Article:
The Baltic Centre for Contemporary Art inaugurates its biennial artists’ award with a show marked by the idea of transference
Vienna-based sculptor Toni Schmale has been thinking a lot lately about ‘transitional objects’, the term coined by psychoanalyst Donald Winnicott in 1953 for the items that young children seize as tools for psychological comfort: dolls, stuffed toys, even blankets. On a recent Wednesday, I followed Schmale around her installation at Gateshead’s Baltic Centre for Contemporary Art, for which she’s created her own ‘family’ of ‘transitional objects’, she explains. It’s a punishing constellation that reaches out to the inner machine. ‘Nothing can make you believe we harbor nostalgia for factory work but a modern gym’, Mark Greif writes in his mischievous 2004 essay in n+1, ‘Against Exercise’. And just so, Schmale’s objects dissolve the last vestiges of industry – a language of pulleys, racks, levers – into their simplest elements, rearranging them into compositions that invoke, in equal measure, exercise and BDSM equipment, finished with a military-black polish.
Schmale’s sculptural production in The Good Enough Mother (2017) and waltraud (2016), in which industrial remnants are resurrected in stone and metal as sexually-charged silhouettes of guillotines and treadmills (minus the gym bunnies), find an admirer and clear echo in her former tutor Monica Bonvicini. This year, the Baltic has asked Bonvicini, along with Mike Nelson, Pedro Cabrita Reis and Lorna Simpson (all established artists with strong links to the art centre) to each nominate an artist for its inaugural biennial artists’ award, receiving GBP£25,000 to create new work, along with a GBP£5,000 fee.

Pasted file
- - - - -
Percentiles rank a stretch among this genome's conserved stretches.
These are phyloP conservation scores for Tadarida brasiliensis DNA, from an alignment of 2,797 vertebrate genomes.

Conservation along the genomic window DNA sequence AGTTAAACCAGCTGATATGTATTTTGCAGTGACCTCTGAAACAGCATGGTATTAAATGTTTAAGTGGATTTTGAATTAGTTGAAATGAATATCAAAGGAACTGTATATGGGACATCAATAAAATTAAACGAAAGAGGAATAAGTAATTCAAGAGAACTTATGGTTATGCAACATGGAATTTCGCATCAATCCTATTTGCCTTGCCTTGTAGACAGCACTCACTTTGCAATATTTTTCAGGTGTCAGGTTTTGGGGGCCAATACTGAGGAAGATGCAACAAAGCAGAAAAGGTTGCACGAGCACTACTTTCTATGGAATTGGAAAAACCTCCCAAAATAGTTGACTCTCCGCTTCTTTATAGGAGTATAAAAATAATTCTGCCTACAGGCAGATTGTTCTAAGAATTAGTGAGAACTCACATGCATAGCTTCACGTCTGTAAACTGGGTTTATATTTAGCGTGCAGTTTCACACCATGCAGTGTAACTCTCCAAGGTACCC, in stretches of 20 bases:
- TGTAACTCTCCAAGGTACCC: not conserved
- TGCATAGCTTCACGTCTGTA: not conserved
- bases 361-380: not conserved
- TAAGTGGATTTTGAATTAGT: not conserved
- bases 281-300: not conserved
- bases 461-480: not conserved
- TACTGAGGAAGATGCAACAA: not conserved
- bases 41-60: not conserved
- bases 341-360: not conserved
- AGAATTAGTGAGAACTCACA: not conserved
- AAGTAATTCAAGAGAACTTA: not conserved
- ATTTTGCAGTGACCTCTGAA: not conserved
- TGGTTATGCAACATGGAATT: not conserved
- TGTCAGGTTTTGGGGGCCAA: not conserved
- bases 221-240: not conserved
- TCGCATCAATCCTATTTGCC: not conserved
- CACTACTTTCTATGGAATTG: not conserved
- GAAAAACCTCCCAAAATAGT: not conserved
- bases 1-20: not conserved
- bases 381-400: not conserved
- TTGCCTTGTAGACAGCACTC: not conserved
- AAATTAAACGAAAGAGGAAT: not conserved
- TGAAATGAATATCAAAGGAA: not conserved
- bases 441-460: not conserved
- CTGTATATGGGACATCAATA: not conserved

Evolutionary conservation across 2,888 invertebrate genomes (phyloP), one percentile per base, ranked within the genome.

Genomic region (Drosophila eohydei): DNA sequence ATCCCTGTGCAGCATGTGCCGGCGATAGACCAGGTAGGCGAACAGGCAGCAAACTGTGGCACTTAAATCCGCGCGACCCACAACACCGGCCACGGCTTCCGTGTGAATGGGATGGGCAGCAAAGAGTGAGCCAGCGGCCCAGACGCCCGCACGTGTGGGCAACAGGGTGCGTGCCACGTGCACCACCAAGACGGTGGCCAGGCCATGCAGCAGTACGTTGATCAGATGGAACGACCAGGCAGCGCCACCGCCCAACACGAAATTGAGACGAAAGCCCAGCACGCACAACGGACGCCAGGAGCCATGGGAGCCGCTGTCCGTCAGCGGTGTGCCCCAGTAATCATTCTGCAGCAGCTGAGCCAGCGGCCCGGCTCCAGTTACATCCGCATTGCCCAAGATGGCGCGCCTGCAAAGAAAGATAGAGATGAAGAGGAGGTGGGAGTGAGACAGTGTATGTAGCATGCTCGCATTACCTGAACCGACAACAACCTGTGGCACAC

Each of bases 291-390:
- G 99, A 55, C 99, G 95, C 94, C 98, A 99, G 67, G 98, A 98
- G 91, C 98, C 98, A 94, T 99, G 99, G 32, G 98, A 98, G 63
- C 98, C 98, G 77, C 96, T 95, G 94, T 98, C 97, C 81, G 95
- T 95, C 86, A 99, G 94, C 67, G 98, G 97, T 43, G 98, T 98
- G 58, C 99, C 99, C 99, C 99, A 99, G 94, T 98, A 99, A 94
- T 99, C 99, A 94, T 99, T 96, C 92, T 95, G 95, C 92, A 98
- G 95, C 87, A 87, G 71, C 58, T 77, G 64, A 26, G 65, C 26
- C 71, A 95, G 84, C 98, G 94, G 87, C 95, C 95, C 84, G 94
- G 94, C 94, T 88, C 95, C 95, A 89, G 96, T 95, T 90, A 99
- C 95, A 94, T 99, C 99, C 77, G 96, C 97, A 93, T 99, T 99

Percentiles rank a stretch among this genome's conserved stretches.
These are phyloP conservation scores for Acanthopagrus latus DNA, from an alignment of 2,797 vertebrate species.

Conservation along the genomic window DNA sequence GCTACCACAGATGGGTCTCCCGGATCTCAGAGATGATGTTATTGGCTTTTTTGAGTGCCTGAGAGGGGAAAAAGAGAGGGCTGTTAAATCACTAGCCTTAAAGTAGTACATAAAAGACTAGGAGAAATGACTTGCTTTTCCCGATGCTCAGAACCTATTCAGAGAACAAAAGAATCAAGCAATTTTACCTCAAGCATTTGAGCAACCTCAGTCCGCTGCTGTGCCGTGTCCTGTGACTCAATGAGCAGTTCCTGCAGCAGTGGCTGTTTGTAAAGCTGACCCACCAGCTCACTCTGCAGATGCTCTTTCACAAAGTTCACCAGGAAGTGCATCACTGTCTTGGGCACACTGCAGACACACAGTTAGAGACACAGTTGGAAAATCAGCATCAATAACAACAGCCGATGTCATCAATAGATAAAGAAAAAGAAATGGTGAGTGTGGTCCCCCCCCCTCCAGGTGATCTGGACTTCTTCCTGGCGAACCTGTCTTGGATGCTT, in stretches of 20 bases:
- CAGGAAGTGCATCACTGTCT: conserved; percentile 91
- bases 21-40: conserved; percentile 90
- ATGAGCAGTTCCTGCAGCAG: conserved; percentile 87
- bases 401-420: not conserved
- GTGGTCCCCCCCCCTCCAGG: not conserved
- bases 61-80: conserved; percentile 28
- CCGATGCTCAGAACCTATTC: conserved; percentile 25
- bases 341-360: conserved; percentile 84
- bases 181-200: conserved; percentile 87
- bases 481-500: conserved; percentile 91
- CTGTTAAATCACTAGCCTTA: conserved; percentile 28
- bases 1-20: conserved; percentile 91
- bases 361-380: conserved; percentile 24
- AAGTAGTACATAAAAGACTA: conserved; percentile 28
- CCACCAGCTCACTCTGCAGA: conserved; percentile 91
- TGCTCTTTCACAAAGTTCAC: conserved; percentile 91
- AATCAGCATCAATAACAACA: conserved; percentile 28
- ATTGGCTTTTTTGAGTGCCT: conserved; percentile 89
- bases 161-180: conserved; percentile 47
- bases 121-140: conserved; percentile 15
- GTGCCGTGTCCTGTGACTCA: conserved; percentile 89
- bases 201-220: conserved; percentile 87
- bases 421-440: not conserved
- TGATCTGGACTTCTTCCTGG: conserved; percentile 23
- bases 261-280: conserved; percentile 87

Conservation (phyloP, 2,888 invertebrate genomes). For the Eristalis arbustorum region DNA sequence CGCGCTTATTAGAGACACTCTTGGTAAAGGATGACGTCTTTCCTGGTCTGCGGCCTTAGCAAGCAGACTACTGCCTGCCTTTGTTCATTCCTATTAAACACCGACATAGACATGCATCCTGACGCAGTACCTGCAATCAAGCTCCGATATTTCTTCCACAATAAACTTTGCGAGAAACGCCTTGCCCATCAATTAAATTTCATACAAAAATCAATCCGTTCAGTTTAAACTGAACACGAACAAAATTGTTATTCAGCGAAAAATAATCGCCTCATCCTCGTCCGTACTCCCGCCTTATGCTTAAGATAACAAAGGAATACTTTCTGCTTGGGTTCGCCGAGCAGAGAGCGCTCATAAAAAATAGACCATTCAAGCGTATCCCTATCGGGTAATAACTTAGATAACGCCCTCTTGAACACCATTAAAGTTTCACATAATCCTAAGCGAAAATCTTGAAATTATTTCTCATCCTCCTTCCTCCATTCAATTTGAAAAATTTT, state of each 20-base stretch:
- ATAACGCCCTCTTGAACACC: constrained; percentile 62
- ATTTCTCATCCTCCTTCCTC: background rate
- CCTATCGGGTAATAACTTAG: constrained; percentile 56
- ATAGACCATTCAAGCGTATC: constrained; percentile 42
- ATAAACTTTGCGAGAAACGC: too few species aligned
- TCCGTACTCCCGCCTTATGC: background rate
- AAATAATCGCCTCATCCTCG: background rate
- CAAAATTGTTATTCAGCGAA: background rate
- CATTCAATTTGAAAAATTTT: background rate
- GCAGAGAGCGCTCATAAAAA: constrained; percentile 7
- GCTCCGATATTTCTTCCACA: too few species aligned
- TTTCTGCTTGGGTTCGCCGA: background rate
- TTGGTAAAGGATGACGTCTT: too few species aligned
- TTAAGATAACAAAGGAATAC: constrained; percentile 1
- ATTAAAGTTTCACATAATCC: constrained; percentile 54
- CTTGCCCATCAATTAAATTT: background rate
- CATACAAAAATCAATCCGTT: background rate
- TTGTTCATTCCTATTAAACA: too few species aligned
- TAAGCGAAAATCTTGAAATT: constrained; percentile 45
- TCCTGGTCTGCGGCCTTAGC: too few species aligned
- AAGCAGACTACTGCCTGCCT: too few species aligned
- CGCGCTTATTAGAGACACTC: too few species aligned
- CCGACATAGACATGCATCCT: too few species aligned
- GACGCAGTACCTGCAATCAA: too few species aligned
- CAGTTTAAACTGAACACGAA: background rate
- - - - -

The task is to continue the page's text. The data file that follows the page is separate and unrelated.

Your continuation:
Dominating the Baltic’s vast, warehouse-like upper gallery, Mexican artist Jose Dávila (chosen by Reis) has installed The weaker has conquered the stronger (2017) which calls on the rhythms and materials of construction and architecture and produces an unsettling transformation of the functional into a gravity-defying illusion. A steel cable plunges through the floor, shoots back up to the ceiling and seems to visibly strain as it ties together iron girders, boulders of sandstone, and a red latex balloon into an impossible concatenation of events. Dávila likes to ‘subvert the logical experience of things’, he tells me – his closed-loop structure takes an anxiety-inducing moment of drama (the balloon swaying ever so slightly under a mass of rock, suspended in mid-air) and freezes it.
Dávila, who is currently based in Guadalajara, started on a series of photographic cut-out works in the late 1990s, in which he stripped out landmarks from their surrounding landscapes, leaving a gaping white void. This sense of negative space is flipped in recent compositions in which found, raw materials – glass, marble and concrete – are strapped into a precise perimeter. The blank spaces created between the components of The Weaker Has Conquered the Stronger are filled with the phobia of physical threat, the idea that the whole thing might come crashing down on you. At the same time, this hovering megalith also wants to ground you in an appreciation of place and time: the girders reference the industrial history of Gateshead, and Dávila has made sure to source the sandstone from a local quarry.
Dávila’s mass effect renders Eric N. Mack’s installation, which occupies the other half of the gallery, even more fragile and weightless. The New York-based artist (chosen by Simpson) collages the traces of everyday, domestic labour – a knotted brass bedframe, crumpled tent cover, splattered clothes – into a rag-tag, painterly blur: ‘a transference of utility’ as he sees it. A performer, dressed in a toga of vividly patterned fabrics, drifts through the installation. Mack quilts a contorted fragment of fencing into the ruffles and flourishes of a bed skirt in The opposite of the pedestal is the grave (2017), while stained fabrics are stitched up with a slice of dried orange and a sequined dragon in Implied Reebok or Desire for the Northeast Groover (2016), playfully curved into the contours of the Reebok ‘cross check’ logo. He draws inspiration from Sam Gilliam’s drape paintings, and continually thinks about how ‘absorption, the depth within the fabric, the staining’ all manifest within his own work. Mack makes his mark by pushing pigment through peg boards, imprinting a sequence of dots across the surface of his select textiles.